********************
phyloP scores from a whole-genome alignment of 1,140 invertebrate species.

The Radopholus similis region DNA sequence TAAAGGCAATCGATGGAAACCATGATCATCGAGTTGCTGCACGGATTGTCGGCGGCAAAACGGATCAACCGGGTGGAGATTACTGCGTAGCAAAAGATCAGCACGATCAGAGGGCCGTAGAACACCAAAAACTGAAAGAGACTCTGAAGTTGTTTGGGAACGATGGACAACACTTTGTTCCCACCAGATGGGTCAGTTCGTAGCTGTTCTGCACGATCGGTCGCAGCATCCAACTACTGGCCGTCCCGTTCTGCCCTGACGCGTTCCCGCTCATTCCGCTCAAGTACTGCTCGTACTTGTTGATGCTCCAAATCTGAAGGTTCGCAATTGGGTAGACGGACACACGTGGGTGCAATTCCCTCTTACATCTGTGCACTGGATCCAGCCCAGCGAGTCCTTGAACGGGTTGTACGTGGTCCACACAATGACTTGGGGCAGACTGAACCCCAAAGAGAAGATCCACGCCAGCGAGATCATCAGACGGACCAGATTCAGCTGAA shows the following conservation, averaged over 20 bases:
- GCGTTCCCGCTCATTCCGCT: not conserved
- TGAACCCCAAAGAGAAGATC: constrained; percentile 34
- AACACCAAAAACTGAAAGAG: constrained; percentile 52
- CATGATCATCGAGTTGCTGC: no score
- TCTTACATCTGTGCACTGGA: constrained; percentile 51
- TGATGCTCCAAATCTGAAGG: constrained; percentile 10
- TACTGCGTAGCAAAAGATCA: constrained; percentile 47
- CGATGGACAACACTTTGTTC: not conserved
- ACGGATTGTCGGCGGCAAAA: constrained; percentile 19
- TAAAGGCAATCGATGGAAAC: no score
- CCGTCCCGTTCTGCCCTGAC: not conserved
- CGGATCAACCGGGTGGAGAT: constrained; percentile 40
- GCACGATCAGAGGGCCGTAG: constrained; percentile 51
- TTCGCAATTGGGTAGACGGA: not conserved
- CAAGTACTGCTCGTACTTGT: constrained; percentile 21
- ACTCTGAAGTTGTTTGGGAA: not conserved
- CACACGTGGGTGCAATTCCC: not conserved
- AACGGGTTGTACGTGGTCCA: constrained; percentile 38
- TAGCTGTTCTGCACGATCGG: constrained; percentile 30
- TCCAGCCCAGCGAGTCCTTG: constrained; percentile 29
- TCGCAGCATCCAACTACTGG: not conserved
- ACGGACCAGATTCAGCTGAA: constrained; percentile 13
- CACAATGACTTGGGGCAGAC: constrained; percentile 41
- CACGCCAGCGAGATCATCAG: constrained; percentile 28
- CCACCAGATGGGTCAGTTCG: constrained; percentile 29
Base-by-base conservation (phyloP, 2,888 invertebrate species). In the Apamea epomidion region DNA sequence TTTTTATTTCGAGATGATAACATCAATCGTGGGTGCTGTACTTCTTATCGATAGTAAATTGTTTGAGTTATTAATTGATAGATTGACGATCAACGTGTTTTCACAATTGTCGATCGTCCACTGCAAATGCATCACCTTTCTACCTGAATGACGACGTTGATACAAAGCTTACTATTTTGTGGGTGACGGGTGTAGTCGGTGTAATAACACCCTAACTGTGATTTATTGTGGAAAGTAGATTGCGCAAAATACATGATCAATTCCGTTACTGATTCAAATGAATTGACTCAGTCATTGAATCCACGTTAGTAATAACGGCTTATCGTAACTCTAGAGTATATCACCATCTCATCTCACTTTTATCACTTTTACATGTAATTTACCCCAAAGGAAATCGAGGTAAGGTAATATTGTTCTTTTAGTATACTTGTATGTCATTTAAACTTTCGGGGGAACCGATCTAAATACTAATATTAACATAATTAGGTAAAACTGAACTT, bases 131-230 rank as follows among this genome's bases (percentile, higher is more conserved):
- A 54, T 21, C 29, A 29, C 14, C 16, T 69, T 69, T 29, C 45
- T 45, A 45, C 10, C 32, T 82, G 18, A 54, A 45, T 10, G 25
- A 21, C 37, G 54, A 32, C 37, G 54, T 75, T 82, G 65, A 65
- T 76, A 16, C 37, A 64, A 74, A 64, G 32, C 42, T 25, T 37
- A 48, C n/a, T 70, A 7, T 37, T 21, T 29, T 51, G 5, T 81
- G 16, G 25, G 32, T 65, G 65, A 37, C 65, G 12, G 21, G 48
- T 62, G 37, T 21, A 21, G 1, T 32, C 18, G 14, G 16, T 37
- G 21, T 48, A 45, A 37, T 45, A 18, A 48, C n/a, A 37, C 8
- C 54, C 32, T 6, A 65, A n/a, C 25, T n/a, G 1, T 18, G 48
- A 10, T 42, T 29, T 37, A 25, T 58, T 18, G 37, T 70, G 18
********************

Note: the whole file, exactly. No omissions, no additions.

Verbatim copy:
phyloP scores from a whole-genome alignment of 1,140 invertebrate species.

The Radopholus similis region DNA sequence TAAAGGCAATCGATGGAAACCATGATCATCGAGTTGCTGCACGGATTGTCGGCGGCAAAACGGATCAACCGGGTGGAGATTACTGCGTAGCAAAAGATCAGCACGATCAGAGGGCCGTAGAACACCAAAAACTGAAAGAGACTCTGAAGTTGTTTGGGAACGATGGACAACACTTTGTTCCCACCAGATGGGTCAGTTCGTAGCTGTTCTGCACGATCGGTCGCAGCATCCAACTACTGGCCGTCCCGTTCTGCCCTGACGCGTTCCCGCTCATTCCGCTCAAGTACTGCTCGTACTTGTTGATGCTCCAAATCTGAAGGTTCGCAATTGGGTAGACGGACACACGTGGGTGCAATTCCCTCTTACATCTGTGCACTGGATCCAGCCCAGCGAGTCCTTGAACGGGTTGTACGTGGTCCACACAATGACTTGGGGCAGACTGAACCCCAAAGAGAAGATCCACGCCAGCGAGATCATCAGACGGACCAGATTCAGCTGAA shows the following conservation, averaged over 20 bases:
- GCGTTCCCGCTCATTCCGCT: not conserved
- TGAACCCCAAAGAGAAGATC: constrained; percentile 34
- AACACCAAAAACTGAAAGAG: constrained; percentile 52
- CATGATCATCGAGTTGCTGC: no score
- TCTTACATCTGTGCACTGGA: constrained; percentile 51
- TGATGCTCCAAATCTGAAGG: constrained; percentile 10
- TACTGCGTAGCAAAAGATCA: constrained; percentile 47
- CGATGGACAACACTTTGTTC: not conserved
- ACGGATTGTCGGCGGCAAAA: constrained; percentile 19
- TAAAGGCAATCGATGGAAAC: no score
- CCGTCCCGTTCTGCCCTGAC: not conserved
- CGGATCAACCGGGTGGAGAT: constrained; percentile 40
- GCACGATCAGAGGGCCGTAG: constrained; percentile 51
- TTCGCAATTGGGTAGACGGA: not conserved
- CAAGTACTGCTCGTACTTGT: constrained; percentile 21
- ACTCTGAAGTTGTTTGGGAA: not conserved
- CACACGTGGGTGCAATTCCC: not conserved
- AACGGGTTGTACGTGGTCCA: constrained; percentile 38
- TAGCTGTTCTGCACGATCGG: constrained; percentile 30
- TCCAGCCCAGCGAGTCCTTG: constrained; percentile 29
- TCGCAGCATCCAACTACTGG: not conserved
- ACGGACCAGATTCAGCTGAA: constrained; percentile 13
- CACAATGACTTGGGGCAGAC: constrained; percentile 41
- CACGCCAGCGAGATCATCAG: constrained; percentile 28
- CCACCAGATGGGTCAGTTCG: constrained; percentile 29
Base-by-base conservation (phyloP, 2,888 invertebrate species). In the Apamea epomidion region DNA sequence TTTTTATTTCGAGATGATAACATCAATCGTGGGTGCTGTACTTCTTATCGATAGTAAATTGTTTGAGTTATTAATTGATAGATTGACGATCAACGTGTTTTCACAATTGTCGATCGTCCACTGCAAATGCATCACCTTTCTACCTGAATGACGACGTTGATACAAAGCTTACTATTTTGTGGGTGACGGGTGTAGTCGGTGTAATAACACCCTAACTGTGATTTATTGTGGAAAGTAGATTGCGCAAAATACATGATCAATTCCGTTACTGATTCAAATGAATTGACTCAGTCATTGAATCCACGTTAGTAATAACGGCTTATCGTAACTCTAGAGTATATCACCATCTCATCTCACTTTTATCACTTTTACATGTAATTTACCCCAAAGGAAATCGAGGTAAGGTAATATTGTTCTTTTAGTATACTTGTATGTCATTTAAACTTTCGGGGGAACCGATCTAAATACTAATATTAACATAATTAGGTAAAACTGAACTT, bases 131-230 rank as follows among this genome's bases (percentile, higher is more conserved):
- A 54, T 21, C 29, A 29, C 14, C 16, T 69, T 69, T 29, C 45
- T 45, A 45, C 10, C 32, T 82, G 18, A 54, A 45, T 10, G 25
- A 21, C 37, G 54, A 32, C 37, G 54, T 75, T 82, G 65, A 65
- T 76, A 16, C 37, A 64, A 74, A 64, G 32, C 42, T 25, T 37
- A 48, C n/a, T 70, A 7, T 37, T 21, T 29, T 51, G 5, T 81
- G 16, G 25, G 32, T 65, G 65, A 37, C 65, G 12, G 21, G 48
- T 62, G 37, T 21, A 21, G 1, T 32, C 18, G 14, G 16, T 37
- G 21, T 48, A 45, A 37, T 45, A 18, A 48, C n/a, A 37, C 8
- C 54, C 32, T 6, A 65, A n/a, C 25, T n/a, G 1, T 18, G 48
- A 10, T 42, T 29, T 37, A 25, T 58, T 18, G 37, T 70, G 18